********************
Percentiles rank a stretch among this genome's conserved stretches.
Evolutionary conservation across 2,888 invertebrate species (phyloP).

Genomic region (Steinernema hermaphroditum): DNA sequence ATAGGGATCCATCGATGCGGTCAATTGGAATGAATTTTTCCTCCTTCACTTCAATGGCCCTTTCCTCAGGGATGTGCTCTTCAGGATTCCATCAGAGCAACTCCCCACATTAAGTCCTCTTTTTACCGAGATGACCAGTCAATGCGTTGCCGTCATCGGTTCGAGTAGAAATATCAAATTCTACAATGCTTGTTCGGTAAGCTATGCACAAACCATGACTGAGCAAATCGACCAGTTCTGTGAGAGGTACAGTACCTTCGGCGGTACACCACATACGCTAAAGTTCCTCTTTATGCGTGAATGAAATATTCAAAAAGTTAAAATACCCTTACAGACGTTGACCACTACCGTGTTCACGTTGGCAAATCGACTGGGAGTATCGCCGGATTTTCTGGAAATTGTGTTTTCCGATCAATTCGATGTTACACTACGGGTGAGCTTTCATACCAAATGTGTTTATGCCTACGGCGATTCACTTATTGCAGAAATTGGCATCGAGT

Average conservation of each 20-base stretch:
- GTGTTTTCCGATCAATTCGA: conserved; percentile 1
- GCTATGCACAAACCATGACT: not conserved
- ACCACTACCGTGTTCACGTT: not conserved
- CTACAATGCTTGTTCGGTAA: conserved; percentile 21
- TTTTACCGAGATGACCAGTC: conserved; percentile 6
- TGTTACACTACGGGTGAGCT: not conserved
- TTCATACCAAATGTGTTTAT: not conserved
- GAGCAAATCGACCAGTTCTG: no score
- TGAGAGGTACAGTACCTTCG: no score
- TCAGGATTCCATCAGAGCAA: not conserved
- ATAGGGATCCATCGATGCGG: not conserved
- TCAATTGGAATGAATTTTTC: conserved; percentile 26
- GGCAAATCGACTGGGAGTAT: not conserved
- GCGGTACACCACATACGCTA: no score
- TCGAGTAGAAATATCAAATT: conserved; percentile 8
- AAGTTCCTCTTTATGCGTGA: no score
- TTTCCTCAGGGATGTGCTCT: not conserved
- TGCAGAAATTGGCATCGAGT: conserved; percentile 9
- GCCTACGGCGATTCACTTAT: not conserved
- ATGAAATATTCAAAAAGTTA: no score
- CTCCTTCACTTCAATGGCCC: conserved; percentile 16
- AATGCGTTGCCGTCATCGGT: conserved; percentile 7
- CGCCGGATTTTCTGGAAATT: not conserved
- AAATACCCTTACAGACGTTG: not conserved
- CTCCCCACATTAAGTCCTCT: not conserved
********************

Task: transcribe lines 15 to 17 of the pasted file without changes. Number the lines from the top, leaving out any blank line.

- ATAGGGATCCATCGATGCGG: not conserved
- TCAATTGGAATGAATTTTTC: conserved; percentile 26
- GGCAAATCGACTGGGAGTAT: not conserved